Of course, you can take a character template, or create a simple tanking class, and not bother much. But the whole buzz of D&D and Baldur’s Gate was precisely in the possibility of creating an uber car from an ordinary cleric?

Incomprehensible Thac0

Thac0 came to the game adaptation directly from the tabletop role-playing game. And he himself was such an unfortunate decision. That already by the third edition of D&D it was replaced … and by the 4th it disappeared altogether.

But in Baldur’s Gate, you have to remember that bigger isn’t always better… Also, even a big enough THAC0 doesn’t guarantee you good hits and hits.

After all, in fact as in Baldur’s Gate 3, everything is controlled by a pseudo-random number generator. But thank God, at least all calculations are made behind the scenes, and not by throwing a virtual die in the middle of the game screen.


And this is a screenshot from the beta... And the interface here is much more concise than on the release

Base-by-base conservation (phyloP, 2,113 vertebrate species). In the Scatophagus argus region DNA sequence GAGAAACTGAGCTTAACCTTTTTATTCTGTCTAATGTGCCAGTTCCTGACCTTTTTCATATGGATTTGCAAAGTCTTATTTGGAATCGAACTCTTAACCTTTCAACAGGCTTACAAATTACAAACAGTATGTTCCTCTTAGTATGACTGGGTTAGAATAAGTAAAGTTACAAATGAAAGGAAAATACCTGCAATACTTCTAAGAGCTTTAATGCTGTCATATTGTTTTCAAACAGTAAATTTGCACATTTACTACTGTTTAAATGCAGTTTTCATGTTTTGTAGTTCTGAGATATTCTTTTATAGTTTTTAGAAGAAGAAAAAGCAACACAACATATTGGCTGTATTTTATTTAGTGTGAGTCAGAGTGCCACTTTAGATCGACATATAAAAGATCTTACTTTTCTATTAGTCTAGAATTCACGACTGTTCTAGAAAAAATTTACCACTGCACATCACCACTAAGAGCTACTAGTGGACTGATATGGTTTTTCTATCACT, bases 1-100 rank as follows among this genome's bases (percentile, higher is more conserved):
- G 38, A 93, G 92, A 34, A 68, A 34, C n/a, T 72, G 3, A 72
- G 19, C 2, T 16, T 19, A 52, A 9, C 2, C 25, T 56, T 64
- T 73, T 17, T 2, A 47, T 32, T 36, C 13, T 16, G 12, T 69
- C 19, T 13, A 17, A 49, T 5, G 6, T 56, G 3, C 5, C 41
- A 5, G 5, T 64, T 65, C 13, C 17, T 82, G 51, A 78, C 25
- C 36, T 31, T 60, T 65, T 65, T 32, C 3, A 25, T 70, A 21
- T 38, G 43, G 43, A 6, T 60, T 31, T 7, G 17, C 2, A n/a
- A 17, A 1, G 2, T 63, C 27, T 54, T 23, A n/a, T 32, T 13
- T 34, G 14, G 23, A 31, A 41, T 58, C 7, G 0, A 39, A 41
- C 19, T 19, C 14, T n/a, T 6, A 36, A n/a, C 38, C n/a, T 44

And this is a screenshot from the beta… And the interface here is much more concise than on the release

That’s the first thing that catches your eye after you’ve created a character… Namely, the interface… Which takes up half, if not more, of the space on the screen. And this is by no means a joke.

And the quest log. Where to go, who to find? Literally after a couple of hours of playing, I caught myself thinking that instead of using the task log in the game, I started to keep my own … Paper, because paper was much easier to understand than the horror that Bioware offered us for a quarter of a century back.

Lack of variability

But this was a surprise. After all, variability, on the contrary, seemed to be a key part of the old RPGs. But apparently, in addition to the duckling effect, the Mandela effect also helped to idealize the old Baldur’s Gate.